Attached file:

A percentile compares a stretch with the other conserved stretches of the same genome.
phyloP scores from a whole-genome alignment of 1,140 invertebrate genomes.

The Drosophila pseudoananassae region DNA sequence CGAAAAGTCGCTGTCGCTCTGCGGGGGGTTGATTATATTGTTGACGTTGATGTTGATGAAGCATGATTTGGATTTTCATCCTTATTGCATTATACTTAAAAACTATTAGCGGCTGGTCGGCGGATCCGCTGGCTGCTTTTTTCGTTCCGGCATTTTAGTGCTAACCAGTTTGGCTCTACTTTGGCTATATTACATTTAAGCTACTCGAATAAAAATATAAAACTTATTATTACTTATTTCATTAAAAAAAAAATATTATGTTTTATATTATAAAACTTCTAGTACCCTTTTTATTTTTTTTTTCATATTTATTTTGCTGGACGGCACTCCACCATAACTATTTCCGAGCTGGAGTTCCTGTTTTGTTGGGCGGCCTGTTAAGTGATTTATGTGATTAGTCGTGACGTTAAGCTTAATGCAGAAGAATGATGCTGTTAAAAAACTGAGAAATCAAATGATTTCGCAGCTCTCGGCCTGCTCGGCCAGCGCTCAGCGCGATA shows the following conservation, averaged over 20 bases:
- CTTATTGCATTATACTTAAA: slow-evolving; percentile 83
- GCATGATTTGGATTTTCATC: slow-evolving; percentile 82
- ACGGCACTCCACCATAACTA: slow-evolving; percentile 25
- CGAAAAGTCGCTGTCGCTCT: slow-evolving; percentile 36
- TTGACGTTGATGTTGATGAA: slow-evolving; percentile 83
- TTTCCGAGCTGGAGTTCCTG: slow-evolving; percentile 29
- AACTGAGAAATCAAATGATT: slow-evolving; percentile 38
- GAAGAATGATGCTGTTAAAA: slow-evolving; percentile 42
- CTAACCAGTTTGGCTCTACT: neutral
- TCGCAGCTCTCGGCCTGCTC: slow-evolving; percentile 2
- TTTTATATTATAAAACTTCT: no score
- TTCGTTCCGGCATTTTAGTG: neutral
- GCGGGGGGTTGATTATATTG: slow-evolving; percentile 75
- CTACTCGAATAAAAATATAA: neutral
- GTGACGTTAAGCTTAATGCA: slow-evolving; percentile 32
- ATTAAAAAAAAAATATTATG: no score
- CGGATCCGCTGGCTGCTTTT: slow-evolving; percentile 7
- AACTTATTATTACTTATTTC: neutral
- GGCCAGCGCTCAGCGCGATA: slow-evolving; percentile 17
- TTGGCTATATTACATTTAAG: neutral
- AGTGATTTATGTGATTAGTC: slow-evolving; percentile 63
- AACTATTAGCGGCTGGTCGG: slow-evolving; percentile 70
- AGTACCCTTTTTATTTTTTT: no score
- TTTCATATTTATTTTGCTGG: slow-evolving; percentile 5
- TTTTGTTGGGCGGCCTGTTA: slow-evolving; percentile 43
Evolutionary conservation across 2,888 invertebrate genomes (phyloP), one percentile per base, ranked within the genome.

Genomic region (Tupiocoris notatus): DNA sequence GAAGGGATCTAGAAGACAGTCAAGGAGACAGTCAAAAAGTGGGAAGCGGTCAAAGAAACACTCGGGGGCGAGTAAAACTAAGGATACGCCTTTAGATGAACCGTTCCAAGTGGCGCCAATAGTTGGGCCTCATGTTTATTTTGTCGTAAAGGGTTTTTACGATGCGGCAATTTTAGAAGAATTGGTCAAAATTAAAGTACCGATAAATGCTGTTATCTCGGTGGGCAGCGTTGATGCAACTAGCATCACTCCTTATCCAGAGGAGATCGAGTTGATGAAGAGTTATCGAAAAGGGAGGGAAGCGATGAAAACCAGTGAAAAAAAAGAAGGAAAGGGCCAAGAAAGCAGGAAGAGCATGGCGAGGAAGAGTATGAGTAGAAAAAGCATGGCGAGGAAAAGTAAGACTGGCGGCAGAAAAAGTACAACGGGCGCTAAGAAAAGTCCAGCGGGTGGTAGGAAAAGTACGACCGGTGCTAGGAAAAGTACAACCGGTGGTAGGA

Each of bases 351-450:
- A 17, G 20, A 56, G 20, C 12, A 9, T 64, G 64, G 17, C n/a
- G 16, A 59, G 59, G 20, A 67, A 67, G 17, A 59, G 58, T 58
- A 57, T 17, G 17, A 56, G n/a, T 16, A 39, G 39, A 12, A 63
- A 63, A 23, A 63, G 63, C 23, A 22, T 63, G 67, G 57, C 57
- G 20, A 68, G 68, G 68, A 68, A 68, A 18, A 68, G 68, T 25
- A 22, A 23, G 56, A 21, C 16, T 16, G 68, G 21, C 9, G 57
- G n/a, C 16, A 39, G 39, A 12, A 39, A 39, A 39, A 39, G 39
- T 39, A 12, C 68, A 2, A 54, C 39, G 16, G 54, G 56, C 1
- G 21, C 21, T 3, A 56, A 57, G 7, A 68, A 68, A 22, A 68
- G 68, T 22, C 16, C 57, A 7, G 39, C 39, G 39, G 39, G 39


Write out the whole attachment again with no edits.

A percentile compares a stretch with the other conserved stretches of the same genome.
phyloP scores from a whole-genome alignment of 1,140 invertebrate genomes.

The Drosophila pseudoananassae region DNA sequence CGAAAAGTCGCTGTCGCTCTGCGGGGGGTTGATTATATTGTTGACGTTGATGTTGATGAAGCATGATTTGGATTTTCATCCTTATTGCATTATACTTAAAAACTATTAGCGGCTGGTCGGCGGATCCGCTGGCTGCTTTTTTCGTTCCGGCATTTTAGTGCTAACCAGTTTGGCTCTACTTTGGCTATATTACATTTAAGCTACTCGAATAAAAATATAAAACTTATTATTACTTATTTCATTAAAAAAAAAATATTATGTTTTATATTATAAAACTTCTAGTACCCTTTTTATTTTTTTTTTCATATTTATTTTGCTGGACGGCACTCCACCATAACTATTTCCGAGCTGGAGTTCCTGTTTTGTTGGGCGGCCTGTTAAGTGATTTATGTGATTAGTCGTGACGTTAAGCTTAATGCAGAAGAATGATGCTGTTAAAAAACTGAGAAATCAAATGATTTCGCAGCTCTCGGCCTGCTCGGCCAGCGCTCAGCGCGATA shows the following conservation, averaged over 20 bases:
- CTTATTGCATTATACTTAAA: slow-evolving; percentile 83
- GCATGATTTGGATTTTCATC: slow-evolving; percentile 82
- ACGGCACTCCACCATAACTA: slow-evolving; percentile 25
- CGAAAAGTCGCTGTCGCTCT: slow-evolving; percentile 36
- TTGACGTTGATGTTGATGAA: slow-evolving; percentile 83
- TTTCCGAGCTGGAGTTCCTG: slow-evolving; percentile 29
- AACTGAGAAATCAAATGATT: slow-evolving; percentile 38
- GAAGAATGATGCTGTTAAAA: slow-evolving; percentile 42
- CTAACCAGTTTGGCTCTACT: neutral
- TCGCAGCTCTCGGCCTGCTC: slow-evolving; percentile 2
- TTTTATATTATAAAACTTCT: no score
- TTCGTTCCGGCATTTTAGTG: neutral
- GCGGGGGGTTGATTATATTG: slow-evolving; percentile 75
- CTACTCGAATAAAAATATAA: neutral
- GTGACGTTAAGCTTAATGCA: slow-evolving; percentile 32
- ATTAAAAAAAAAATATTATG: no score
- CGGATCCGCTGGCTGCTTTT: slow-evolving; percentile 7
- AACTTATTATTACTTATTTC: neutral
- GGCCAGCGCTCAGCGCGATA: slow-evolving; percentile 17
- TTGGCTATATTACATTTAAG: neutral
- AGTGATTTATGTGATTAGTC: slow-evolving; percentile 63
- AACTATTAGCGGCTGGTCGG: slow-evolving; percentile 70
- AGTACCCTTTTTATTTTTTT: no score
- TTTCATATTTATTTTGCTGG: slow-evolving; percentile 5
- TTTTGTTGGGCGGCCTGTTA: slow-evolving; percentile 43
Evolutionary conservation across 2,888 invertebrate genomes (phyloP), one percentile per base, ranked within the genome.

Genomic region (Tupiocoris notatus): DNA sequence GAAGGGATCTAGAAGACAGTCAAGGAGACAGTCAAAAAGTGGGAAGCGGTCAAAGAAACACTCGGGGGCGAGTAAAACTAAGGATACGCCTTTAGATGAACCGTTCCAAGTGGCGCCAATAGTTGGGCCTCATGTTTATTTTGTCGTAAAGGGTTTTTACGATGCGGCAATTTTAGAAGAATTGGTCAAAATTAAAGTACCGATAAATGCTGTTATCTCGGTGGGCAGCGTTGATGCAACTAGCATCACTCCTTATCCAGAGGAGATCGAGTTGATGAAGAGTTATCGAAAAGGGAGGGAAGCGATGAAAACCAGTGAAAAAAAAGAAGGAAAGGGCCAAGAAAGCAGGAAGAGCATGGCGAGGAAGAGTATGAGTAGAAAAAGCATGGCGAGGAAAAGTAAGACTGGCGGCAGAAAAAGTACAACGGGCGCTAAGAAAAGTCCAGCGGGTGGTAGGAAAAGTACGACCGGTGCTAGGAAAAGTACAACCGGTGGTAGGA

Each of bases 351-450:
- A 17, G 20, A 56, G 20, C 12, A 9, T 64, G 64, G 17, C n/a
- G 16, A 59, G 59, G 20, A 67, A 67, G 17, A 59, G 58, T 58
- A 57, T 17, G 17, A 56, G n/a, T 16, A 39, G 39, A 12, A 63
- A 63, A 23, A 63, G 63, C 23, A 22, T 63, G 67, G 57, C 57
- G 20, A 68, G 68, G 68, A 68, A 68, A 18, A 68, G 68, T 25
- A 22, A 23, G 56, A 21, C 16, T 16, G 68, G 21, C 9, G 57
- G n/a, C 16, A 39, G 39, A 12, A 39, A 39, A 39, A 39, G 39
- T 39, A 12, C 68, A 2, A 54, C 39, G 16, G 54, G 56, C 1
- G 21, C 21, T 3, A 56, A 57, G 7, A 68, A 68, A 22, A 68
- G 68, T 22, C 16, C 57, A 7, G 39, C 39, G 39, G 39, G 39